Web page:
Otter with Google Meet The Little Things, Godzilla vs. Kong on HBO Max Stimulus checks: Mixed-status families Third stimulus check details Apple earnings preview Bernie Sanders' mittens memes Galaxy S21 review

Johnson Controls takes the speedometer 3D

Specializing in human machine interface design, Johnson Controls brought concept and production instrument cluster designs to CES 2012.

Johnson Controls instrument cluster displays
Johnson Controls' 3D speedometer display moves the most critical information to the forefront. Johnson Controls

LAS VEGAS--At CES 2012, Johnson Controls showed off its HUD technology, currently used in the Citroen DS5, and a conceptual 3D instrument cluster.

In a private meeting room, Johnson Controls had two bucks set up, stands with automotive instrument clusters showing off its latest technology. The company, which does big automotive business with things such as the HomeLink system for opening garage doors, is pushing its human/machine interface capabilities in new dashboard instrumentation products.

The head-up display (HUD) system relies on a small, clear panel sticking up out of the dashboard, above the instrument cluster. A projection shows speed, navigation information, and whatever else an automaker might want to display. A HUD can help drivers keep their eyes on the road by putting critical information within the view out the windshield.

Johnson Controls instrument cluster displays
The Citroen DS5 employs Johnson Controls' head-up display. (Click for full-size image) Johnson Controls

Jeff DeBest, vice president for Global Electronics at Johnson Controls, pointed out that this technology is becoming less expensive, which is likely to make more automakers consider it for cars below $30,000, and even below $20,000.

Beyond the instrument cluster, Johnson Controls also builds infotainment and connectivity solutions, along with automotive body control modules.

DeBest said that Johnson Controls is anticipating and pushing open and updatable architecture for car infotainment systems. By open, he doesn't mean open source so much as standards-based and modular systems. He also sees an industry push toward reducing the number of processors in cars, going towards what he calls a "single box solution." Where every additional system in modern cars, from power-window switches to climate controls, has added small processors, much of that work can be consolidated in just a few more powerful processors.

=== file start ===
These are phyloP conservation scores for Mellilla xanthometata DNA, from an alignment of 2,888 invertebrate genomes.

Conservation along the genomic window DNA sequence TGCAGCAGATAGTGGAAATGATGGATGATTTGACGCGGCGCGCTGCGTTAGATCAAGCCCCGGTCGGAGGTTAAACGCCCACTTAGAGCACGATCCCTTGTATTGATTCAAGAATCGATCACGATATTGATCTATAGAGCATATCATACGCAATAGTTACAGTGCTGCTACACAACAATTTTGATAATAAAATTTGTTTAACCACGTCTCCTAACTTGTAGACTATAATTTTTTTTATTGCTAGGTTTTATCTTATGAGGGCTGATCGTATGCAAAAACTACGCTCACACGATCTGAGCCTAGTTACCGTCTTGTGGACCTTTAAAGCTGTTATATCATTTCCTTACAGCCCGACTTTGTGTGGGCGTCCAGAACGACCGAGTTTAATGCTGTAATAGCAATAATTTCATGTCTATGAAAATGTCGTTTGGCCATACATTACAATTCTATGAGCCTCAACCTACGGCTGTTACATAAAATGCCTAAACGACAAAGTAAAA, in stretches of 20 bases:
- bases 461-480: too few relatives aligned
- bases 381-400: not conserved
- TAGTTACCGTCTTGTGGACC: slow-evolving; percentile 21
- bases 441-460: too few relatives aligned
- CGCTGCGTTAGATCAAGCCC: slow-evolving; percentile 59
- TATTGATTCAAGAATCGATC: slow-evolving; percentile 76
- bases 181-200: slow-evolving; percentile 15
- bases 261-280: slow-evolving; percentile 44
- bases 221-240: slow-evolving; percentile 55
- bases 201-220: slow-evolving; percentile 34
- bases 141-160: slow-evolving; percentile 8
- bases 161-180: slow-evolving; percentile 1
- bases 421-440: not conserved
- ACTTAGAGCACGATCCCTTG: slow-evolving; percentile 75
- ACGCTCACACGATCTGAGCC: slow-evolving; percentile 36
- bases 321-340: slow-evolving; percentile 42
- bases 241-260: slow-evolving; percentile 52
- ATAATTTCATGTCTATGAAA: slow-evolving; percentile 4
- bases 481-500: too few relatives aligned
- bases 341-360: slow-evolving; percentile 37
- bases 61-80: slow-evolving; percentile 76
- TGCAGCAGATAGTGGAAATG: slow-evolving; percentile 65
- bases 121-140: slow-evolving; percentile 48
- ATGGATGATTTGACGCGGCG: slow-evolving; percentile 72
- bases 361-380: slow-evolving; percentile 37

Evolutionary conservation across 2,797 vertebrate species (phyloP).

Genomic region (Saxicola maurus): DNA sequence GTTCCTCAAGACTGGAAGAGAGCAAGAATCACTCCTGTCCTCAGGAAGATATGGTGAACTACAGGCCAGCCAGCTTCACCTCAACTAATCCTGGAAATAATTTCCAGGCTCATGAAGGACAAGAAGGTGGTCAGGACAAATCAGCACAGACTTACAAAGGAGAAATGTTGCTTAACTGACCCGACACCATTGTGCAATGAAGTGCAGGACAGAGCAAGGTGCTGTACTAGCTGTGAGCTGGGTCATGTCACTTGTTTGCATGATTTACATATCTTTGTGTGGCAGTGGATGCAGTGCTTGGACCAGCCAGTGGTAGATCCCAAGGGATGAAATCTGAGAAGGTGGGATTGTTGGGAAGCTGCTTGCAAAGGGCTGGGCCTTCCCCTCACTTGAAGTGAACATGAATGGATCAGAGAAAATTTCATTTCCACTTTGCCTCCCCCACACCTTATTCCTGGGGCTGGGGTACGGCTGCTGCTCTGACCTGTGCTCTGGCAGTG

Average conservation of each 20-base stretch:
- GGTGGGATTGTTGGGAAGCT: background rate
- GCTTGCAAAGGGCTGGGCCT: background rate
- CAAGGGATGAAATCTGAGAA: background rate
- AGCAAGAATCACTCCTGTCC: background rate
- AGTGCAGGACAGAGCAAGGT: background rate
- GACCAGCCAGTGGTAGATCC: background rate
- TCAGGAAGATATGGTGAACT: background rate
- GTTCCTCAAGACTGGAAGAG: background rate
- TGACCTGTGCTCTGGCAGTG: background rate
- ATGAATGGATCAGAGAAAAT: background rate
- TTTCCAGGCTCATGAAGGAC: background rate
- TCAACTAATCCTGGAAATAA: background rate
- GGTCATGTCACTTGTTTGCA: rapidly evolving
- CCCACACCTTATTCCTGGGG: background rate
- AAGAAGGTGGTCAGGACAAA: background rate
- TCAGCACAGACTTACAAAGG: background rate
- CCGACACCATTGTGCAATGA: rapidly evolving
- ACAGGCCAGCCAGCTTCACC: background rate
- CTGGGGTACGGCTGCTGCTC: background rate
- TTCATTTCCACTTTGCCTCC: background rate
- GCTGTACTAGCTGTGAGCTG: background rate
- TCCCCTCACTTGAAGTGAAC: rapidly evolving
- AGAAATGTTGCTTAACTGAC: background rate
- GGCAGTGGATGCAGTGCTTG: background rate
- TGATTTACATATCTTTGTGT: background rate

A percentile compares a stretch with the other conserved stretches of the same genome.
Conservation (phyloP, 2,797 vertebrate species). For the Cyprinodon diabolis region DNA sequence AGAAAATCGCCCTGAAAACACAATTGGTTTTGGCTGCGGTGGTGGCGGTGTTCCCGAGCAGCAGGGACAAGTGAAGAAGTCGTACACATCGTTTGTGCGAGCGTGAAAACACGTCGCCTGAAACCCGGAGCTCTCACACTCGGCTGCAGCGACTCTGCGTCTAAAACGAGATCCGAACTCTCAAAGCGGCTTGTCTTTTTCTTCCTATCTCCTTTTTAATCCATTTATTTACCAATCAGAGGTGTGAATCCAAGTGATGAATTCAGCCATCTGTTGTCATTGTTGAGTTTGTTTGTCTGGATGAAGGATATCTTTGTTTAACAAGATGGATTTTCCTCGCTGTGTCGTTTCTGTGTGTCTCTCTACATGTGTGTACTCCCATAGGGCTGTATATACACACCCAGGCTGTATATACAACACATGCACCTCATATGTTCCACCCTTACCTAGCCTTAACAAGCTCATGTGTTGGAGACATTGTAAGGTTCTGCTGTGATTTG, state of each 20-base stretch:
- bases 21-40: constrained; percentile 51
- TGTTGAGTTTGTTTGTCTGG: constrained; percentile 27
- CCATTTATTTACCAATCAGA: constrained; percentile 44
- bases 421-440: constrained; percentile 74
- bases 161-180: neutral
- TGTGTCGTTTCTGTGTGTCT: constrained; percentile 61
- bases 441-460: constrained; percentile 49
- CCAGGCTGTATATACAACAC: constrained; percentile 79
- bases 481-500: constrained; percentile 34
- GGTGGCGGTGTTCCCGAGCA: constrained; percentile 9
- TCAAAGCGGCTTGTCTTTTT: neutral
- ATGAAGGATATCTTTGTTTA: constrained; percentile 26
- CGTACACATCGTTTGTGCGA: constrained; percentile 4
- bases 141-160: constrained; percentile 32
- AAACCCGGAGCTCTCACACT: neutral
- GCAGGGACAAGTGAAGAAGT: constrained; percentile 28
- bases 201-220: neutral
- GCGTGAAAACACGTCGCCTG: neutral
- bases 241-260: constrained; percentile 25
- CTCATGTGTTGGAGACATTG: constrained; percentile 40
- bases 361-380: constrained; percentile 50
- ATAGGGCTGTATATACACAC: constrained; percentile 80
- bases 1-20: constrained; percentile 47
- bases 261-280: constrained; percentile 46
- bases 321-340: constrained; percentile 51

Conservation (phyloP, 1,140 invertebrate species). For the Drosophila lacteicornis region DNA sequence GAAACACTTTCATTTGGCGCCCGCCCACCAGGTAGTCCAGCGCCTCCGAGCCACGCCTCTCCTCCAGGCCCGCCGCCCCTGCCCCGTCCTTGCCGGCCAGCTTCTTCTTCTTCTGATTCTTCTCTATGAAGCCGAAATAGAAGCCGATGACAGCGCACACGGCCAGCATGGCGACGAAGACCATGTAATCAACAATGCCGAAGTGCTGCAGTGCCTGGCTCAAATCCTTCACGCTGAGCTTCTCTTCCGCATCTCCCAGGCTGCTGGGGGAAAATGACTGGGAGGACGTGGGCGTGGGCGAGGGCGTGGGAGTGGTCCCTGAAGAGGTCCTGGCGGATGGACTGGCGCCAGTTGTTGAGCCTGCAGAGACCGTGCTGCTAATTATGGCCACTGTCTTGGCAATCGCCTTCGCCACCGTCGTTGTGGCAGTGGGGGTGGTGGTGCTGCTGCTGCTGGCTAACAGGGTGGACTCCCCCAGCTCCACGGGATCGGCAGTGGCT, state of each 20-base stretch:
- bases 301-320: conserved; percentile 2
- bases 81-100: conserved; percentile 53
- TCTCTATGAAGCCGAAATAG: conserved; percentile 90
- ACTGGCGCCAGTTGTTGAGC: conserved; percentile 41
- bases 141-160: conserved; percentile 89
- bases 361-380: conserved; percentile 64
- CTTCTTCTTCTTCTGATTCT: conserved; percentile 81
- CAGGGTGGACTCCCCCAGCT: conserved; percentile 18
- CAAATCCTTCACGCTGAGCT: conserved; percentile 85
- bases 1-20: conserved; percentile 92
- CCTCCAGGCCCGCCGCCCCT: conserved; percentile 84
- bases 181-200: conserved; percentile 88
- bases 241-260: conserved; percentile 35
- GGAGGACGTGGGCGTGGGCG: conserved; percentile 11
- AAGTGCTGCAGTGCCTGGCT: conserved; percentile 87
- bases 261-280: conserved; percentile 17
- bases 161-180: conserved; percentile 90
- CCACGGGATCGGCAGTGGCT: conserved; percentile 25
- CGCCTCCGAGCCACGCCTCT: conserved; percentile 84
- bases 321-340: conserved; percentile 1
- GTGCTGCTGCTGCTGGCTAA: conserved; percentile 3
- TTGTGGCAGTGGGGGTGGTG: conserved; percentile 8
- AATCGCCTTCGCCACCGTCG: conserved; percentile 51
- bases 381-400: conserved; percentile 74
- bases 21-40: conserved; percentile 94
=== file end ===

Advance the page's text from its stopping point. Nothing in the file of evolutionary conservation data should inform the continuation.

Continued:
Johnson Controls instrument cluster displays
These two displays showed off some of Johnson Controls' latest HMI work. (Click for full-size image.) Wayne Cunningham/CNET

On a more conceptual scale, Johnson Controls showed off an LCD-based instrument cluster, using 3D to simplify the information. That may sound counterintuitive, but the display manages to fit a lot of information in a small space. A speedometer ring dominates the display, with auxiliary information shown around the outside. Depending on the importance of that information, it may appear on top of the speedometer, or below it.

The 3D instrument cluster can highlight really critical information at the center of the speedometer ring. In the demonstration rig, the display showed what would happen if the car was closing on another car fast. A distance read-out and a representation of the car ahead gained prominence in the center of the display as the cars got closer.

Given the quality of the demonstration unit, it looks like this type of display is viable today, and it would just take an automaker to want to incorporate it into a new model.